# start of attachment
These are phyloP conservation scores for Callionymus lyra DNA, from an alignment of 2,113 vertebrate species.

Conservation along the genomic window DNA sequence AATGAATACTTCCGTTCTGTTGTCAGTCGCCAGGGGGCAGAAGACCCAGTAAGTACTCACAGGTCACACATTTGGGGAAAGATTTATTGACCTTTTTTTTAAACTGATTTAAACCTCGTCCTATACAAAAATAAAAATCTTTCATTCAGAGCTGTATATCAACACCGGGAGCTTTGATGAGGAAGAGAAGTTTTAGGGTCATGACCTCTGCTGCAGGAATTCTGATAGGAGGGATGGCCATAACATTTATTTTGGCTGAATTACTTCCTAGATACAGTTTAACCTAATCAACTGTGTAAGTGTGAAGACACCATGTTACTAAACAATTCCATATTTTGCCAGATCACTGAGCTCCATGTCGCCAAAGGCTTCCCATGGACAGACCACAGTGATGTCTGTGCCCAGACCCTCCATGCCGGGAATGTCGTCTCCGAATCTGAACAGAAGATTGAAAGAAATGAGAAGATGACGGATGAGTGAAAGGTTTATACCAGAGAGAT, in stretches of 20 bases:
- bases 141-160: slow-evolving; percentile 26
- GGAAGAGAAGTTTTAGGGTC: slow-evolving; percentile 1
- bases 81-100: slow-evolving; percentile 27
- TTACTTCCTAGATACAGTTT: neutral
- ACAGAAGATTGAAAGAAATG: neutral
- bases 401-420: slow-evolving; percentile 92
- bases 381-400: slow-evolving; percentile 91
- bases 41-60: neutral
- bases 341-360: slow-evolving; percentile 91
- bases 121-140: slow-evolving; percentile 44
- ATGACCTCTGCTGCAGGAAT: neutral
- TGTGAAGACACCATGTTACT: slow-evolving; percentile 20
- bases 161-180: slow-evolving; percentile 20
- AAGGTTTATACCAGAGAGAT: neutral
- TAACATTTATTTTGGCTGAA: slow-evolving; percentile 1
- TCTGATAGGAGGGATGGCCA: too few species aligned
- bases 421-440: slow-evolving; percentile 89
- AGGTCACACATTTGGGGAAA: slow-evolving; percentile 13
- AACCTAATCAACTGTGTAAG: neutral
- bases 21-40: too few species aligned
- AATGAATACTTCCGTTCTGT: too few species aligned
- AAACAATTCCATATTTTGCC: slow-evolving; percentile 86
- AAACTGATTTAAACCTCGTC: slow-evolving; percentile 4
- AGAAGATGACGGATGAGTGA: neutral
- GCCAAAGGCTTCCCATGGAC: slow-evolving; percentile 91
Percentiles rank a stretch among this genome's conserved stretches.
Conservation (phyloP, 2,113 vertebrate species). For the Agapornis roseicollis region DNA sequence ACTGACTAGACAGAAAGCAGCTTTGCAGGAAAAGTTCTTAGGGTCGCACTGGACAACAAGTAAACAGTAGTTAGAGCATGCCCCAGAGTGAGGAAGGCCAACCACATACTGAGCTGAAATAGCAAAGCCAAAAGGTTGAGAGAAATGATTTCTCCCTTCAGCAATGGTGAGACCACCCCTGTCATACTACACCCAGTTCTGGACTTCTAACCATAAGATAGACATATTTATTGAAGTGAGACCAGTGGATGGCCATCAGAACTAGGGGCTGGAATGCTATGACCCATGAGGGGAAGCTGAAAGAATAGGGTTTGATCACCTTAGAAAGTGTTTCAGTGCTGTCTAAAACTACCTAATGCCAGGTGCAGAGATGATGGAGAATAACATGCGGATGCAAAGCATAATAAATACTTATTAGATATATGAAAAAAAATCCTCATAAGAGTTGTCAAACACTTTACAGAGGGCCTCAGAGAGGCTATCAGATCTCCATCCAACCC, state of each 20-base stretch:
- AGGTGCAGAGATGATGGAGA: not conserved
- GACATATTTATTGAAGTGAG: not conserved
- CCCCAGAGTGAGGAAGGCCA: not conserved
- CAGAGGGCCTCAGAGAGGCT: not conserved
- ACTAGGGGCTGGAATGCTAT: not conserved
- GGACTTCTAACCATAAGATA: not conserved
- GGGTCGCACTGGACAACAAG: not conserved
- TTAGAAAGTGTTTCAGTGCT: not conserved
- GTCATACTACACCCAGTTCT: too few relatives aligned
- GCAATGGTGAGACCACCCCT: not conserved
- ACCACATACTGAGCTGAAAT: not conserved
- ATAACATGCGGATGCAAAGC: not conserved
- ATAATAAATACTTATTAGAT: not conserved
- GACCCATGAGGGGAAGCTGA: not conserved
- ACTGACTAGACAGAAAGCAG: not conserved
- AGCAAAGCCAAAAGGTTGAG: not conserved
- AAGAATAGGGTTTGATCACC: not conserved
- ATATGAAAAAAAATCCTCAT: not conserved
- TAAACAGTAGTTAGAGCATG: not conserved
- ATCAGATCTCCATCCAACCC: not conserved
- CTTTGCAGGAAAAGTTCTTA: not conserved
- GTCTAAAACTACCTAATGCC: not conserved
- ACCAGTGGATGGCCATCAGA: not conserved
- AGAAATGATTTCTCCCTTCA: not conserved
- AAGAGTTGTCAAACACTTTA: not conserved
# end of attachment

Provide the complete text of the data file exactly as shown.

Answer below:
These are phyloP conservation scores for Callionymus lyra DNA, from an alignment of 2,113 vertebrate species.

Conservation along the genomic window DNA sequence AATGAATACTTCCGTTCTGTTGTCAGTCGCCAGGGGGCAGAAGACCCAGTAAGTACTCACAGGTCACACATTTGGGGAAAGATTTATTGACCTTTTTTTTAAACTGATTTAAACCTCGTCCTATACAAAAATAAAAATCTTTCATTCAGAGCTGTATATCAACACCGGGAGCTTTGATGAGGAAGAGAAGTTTTAGGGTCATGACCTCTGCTGCAGGAATTCTGATAGGAGGGATGGCCATAACATTTATTTTGGCTGAATTACTTCCTAGATACAGTTTAACCTAATCAACTGTGTAAGTGTGAAGACACCATGTTACTAAACAATTCCATATTTTGCCAGATCACTGAGCTCCATGTCGCCAAAGGCTTCCCATGGACAGACCACAGTGATGTCTGTGCCCAGACCCTCCATGCCGGGAATGTCGTCTCCGAATCTGAACAGAAGATTGAAAGAAATGAGAAGATGACGGATGAGTGAAAGGTTTATACCAGAGAGAT, in stretches of 20 bases:
- bases 141-160: slow-evolving; percentile 26
- GGAAGAGAAGTTTTAGGGTC: slow-evolving; percentile 1
- bases 81-100: slow-evolving; percentile 27
- TTACTTCCTAGATACAGTTT: neutral
- ACAGAAGATTGAAAGAAATG: neutral
- bases 401-420: slow-evolving; percentile 92
- bases 381-400: slow-evolving; percentile 91
- bases 41-60: neutral
- bases 341-360: slow-evolving; percentile 91
- bases 121-140: slow-evolving; percentile 44
- ATGACCTCTGCTGCAGGAAT: neutral
- TGTGAAGACACCATGTTACT: slow-evolving; percentile 20
- bases 161-180: slow-evolving; percentile 20
- AAGGTTTATACCAGAGAGAT: neutral
- TAACATTTATTTTGGCTGAA: slow-evolving; percentile 1
- TCTGATAGGAGGGATGGCCA: too few species aligned
- bases 421-440: slow-evolving; percentile 89
- AGGTCACACATTTGGGGAAA: slow-evolving; percentile 13
- AACCTAATCAACTGTGTAAG: neutral
- bases 21-40: too few species aligned
- AATGAATACTTCCGTTCTGT: too few species aligned
- AAACAATTCCATATTTTGCC: slow-evolving; percentile 86
- AAACTGATTTAAACCTCGTC: slow-evolving; percentile 4
- AGAAGATGACGGATGAGTGA: neutral
- GCCAAAGGCTTCCCATGGAC: slow-evolving; percentile 91
Percentiles rank a stretch among this genome's conserved stretches.
Conservation (phyloP, 2,113 vertebrate species). For the Agapornis roseicollis region DNA sequence ACTGACTAGACAGAAAGCAGCTTTGCAGGAAAAGTTCTTAGGGTCGCACTGGACAACAAGTAAACAGTAGTTAGAGCATGCCCCAGAGTGAGGAAGGCCAACCACATACTGAGCTGAAATAGCAAAGCCAAAAGGTTGAGAGAAATGATTTCTCCCTTCAGCAATGGTGAGACCACCCCTGTCATACTACACCCAGTTCTGGACTTCTAACCATAAGATAGACATATTTATTGAAGTGAGACCAGTGGATGGCCATCAGAACTAGGGGCTGGAATGCTATGACCCATGAGGGGAAGCTGAAAGAATAGGGTTTGATCACCTTAGAAAGTGTTTCAGTGCTGTCTAAAACTACCTAATGCCAGGTGCAGAGATGATGGAGAATAACATGCGGATGCAAAGCATAATAAATACTTATTAGATATATGAAAAAAAATCCTCATAAGAGTTGTCAAACACTTTACAGAGGGCCTCAGAGAGGCTATCAGATCTCCATCCAACCC, state of each 20-base stretch:
- AGGTGCAGAGATGATGGAGA: not conserved
- GACATATTTATTGAAGTGAG: not conserved
- CCCCAGAGTGAGGAAGGCCA: not conserved
- CAGAGGGCCTCAGAGAGGCT: not conserved
- ACTAGGGGCTGGAATGCTAT: not conserved
- GGACTTCTAACCATAAGATA: not conserved
- GGGTCGCACTGGACAACAAG: not conserved
- TTAGAAAGTGTTTCAGTGCT: not conserved
- GTCATACTACACCCAGTTCT: too few relatives aligned
- GCAATGGTGAGACCACCCCT: not conserved
- ACCACATACTGAGCTGAAAT: not conserved
- ATAACATGCGGATGCAAAGC: not conserved
- ATAATAAATACTTATTAGAT: not conserved
- GACCCATGAGGGGAAGCTGA: not conserved
- ACTGACTAGACAGAAAGCAG: not conserved
- AGCAAAGCCAAAAGGTTGAG: not conserved
- AAGAATAGGGTTTGATCACC: not conserved
- ATATGAAAAAAAATCCTCAT: not conserved
- TAAACAGTAGTTAGAGCATG: not conserved
- ATCAGATCTCCATCCAACCC: not conserved
- CTTTGCAGGAAAAGTTCTTA: not conserved
- GTCTAAAACTACCTAATGCC: not conserved
- ACCAGTGGATGGCCATCAGA: not conserved
- AGAAATGATTTCTCCCTTCA: not conserved
- AAGAGTTGTCAAACACTTTA: not conserved